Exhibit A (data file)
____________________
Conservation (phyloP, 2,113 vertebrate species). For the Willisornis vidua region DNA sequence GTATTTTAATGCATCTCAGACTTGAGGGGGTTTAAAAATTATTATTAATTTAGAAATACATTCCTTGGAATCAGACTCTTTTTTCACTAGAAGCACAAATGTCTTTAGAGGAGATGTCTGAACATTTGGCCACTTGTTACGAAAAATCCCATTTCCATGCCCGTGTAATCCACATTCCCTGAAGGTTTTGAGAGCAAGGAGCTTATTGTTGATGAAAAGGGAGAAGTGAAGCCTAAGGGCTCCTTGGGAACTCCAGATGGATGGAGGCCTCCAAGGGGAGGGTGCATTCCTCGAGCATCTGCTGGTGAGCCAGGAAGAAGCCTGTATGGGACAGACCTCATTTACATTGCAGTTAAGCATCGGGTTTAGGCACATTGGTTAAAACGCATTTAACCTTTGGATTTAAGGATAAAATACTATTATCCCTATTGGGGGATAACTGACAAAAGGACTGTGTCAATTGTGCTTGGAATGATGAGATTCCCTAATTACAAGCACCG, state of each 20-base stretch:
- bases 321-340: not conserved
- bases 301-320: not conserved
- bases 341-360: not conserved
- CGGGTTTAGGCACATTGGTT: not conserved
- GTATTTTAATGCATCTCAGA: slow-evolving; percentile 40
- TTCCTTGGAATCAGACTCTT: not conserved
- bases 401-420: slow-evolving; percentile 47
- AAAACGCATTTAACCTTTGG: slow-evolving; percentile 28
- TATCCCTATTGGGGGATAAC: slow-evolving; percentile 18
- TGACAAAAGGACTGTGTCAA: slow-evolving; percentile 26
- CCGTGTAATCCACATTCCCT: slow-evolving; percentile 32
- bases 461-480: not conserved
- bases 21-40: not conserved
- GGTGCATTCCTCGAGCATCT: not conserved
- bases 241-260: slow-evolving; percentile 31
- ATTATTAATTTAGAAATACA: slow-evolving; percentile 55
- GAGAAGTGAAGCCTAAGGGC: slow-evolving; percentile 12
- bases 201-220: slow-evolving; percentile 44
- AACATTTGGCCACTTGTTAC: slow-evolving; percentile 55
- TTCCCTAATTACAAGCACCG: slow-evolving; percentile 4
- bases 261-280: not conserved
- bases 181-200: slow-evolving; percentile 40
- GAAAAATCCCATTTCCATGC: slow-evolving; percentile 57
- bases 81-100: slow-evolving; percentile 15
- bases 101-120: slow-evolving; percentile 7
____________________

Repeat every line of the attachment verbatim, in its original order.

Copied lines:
Conservation (phyloP, 2,113 vertebrate species). For the Willisornis vidua region DNA sequence GTATTTTAATGCATCTCAGACTTGAGGGGGTTTAAAAATTATTATTAATTTAGAAATACATTCCTTGGAATCAGACTCTTTTTTCACTAGAAGCACAAATGTCTTTAGAGGAGATGTCTGAACATTTGGCCACTTGTTACGAAAAATCCCATTTCCATGCCCGTGTAATCCACATTCCCTGAAGGTTTTGAGAGCAAGGAGCTTATTGTTGATGAAAAGGGAGAAGTGAAGCCTAAGGGCTCCTTGGGAACTCCAGATGGATGGAGGCCTCCAAGGGGAGGGTGCATTCCTCGAGCATCTGCTGGTGAGCCAGGAAGAAGCCTGTATGGGACAGACCTCATTTACATTGCAGTTAAGCATCGGGTTTAGGCACATTGGTTAAAACGCATTTAACCTTTGGATTTAAGGATAAAATACTATTATCCCTATTGGGGGATAACTGACAAAAGGACTGTGTCAATTGTGCTTGGAATGATGAGATTCCCTAATTACAAGCACCG, state of each 20-base stretch:
- bases 321-340: not conserved
- bases 301-320: not conserved
- bases 341-360: not conserved
- CGGGTTTAGGCACATTGGTT: not conserved
- GTATTTTAATGCATCTCAGA: slow-evolving; percentile 40
- TTCCTTGGAATCAGACTCTT: not conserved
- bases 401-420: slow-evolving; percentile 47
- AAAACGCATTTAACCTTTGG: slow-evolving; percentile 28
- TATCCCTATTGGGGGATAAC: slow-evolving; percentile 18
- TGACAAAAGGACTGTGTCAA: slow-evolving; percentile 26
- CCGTGTAATCCACATTCCCT: slow-evolving; percentile 32
- bases 461-480: not conserved
- bases 21-40: not conserved
- GGTGCATTCCTCGAGCATCT: not conserved
- bases 241-260: slow-evolving; percentile 31
- ATTATTAATTTAGAAATACA: slow-evolving; percentile 55
- GAGAAGTGAAGCCTAAGGGC: slow-evolving; percentile 12
- bases 201-220: slow-evolving; percentile 44
- AACATTTGGCCACTTGTTAC: slow-evolving; percentile 55
- TTCCCTAATTACAAGCACCG: slow-evolving; percentile 4
- bases 261-280: not conserved
- bases 181-200: slow-evolving; percentile 40
- GAAAAATCCCATTTCCATGC: slow-evolving; percentile 57
- bases 81-100: slow-evolving; percentile 15
- bases 101-120: slow-evolving; percentile 7